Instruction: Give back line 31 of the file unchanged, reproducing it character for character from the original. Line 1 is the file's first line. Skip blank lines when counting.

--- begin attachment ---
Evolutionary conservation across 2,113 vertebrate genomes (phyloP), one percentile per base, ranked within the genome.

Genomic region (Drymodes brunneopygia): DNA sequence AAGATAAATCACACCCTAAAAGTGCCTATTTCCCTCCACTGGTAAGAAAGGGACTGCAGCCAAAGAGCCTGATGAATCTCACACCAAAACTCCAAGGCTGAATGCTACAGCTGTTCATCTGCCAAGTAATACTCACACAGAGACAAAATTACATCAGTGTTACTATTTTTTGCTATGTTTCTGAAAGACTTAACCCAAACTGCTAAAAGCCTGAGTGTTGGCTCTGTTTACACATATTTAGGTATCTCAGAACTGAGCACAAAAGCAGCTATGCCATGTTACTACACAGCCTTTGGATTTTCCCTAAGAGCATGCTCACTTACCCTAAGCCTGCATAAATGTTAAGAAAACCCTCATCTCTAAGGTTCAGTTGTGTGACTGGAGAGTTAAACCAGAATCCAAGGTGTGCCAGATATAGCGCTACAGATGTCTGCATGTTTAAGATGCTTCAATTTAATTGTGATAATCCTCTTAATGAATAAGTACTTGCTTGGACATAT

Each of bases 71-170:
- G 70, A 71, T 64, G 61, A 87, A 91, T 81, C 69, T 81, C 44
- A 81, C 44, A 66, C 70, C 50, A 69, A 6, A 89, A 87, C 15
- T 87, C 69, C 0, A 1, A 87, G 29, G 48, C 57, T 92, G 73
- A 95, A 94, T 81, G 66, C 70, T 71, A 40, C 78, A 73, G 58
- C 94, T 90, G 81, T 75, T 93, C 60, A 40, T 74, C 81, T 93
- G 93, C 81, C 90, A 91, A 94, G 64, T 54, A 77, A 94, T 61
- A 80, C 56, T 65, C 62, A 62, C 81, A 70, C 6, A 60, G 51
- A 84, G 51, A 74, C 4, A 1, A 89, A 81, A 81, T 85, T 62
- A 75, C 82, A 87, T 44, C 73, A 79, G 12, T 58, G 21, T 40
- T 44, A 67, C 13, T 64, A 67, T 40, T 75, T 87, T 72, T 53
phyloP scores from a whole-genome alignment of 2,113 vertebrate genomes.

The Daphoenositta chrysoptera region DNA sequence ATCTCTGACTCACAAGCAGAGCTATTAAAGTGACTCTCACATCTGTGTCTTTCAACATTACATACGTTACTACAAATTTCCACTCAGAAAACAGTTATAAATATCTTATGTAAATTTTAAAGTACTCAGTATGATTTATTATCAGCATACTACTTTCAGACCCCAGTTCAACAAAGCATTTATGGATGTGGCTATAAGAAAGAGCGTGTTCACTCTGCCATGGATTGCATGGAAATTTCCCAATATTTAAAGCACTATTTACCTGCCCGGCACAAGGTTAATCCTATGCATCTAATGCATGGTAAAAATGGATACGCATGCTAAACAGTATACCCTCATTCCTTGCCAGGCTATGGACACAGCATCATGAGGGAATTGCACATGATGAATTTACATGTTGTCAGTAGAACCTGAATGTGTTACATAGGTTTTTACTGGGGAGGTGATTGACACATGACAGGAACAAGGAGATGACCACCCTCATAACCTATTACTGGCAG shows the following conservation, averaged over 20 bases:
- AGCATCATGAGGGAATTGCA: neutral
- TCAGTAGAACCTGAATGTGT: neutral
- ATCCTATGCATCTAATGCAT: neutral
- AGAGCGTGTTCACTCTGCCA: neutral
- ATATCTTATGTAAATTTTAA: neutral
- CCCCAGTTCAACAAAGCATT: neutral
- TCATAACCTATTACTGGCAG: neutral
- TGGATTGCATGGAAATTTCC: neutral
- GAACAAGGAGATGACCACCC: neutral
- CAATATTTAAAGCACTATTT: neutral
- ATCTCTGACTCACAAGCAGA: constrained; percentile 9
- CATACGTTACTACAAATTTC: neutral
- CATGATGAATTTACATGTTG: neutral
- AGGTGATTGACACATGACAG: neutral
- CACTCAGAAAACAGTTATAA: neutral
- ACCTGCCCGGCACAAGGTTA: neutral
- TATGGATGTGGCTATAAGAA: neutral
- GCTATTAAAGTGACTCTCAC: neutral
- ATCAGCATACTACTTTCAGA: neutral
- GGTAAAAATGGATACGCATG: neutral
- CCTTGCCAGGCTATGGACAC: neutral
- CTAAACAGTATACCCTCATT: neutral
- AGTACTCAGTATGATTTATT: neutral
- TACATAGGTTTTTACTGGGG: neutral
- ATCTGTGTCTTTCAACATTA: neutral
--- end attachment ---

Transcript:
- ACCTGCCCGGCACAAGGTTA: neutral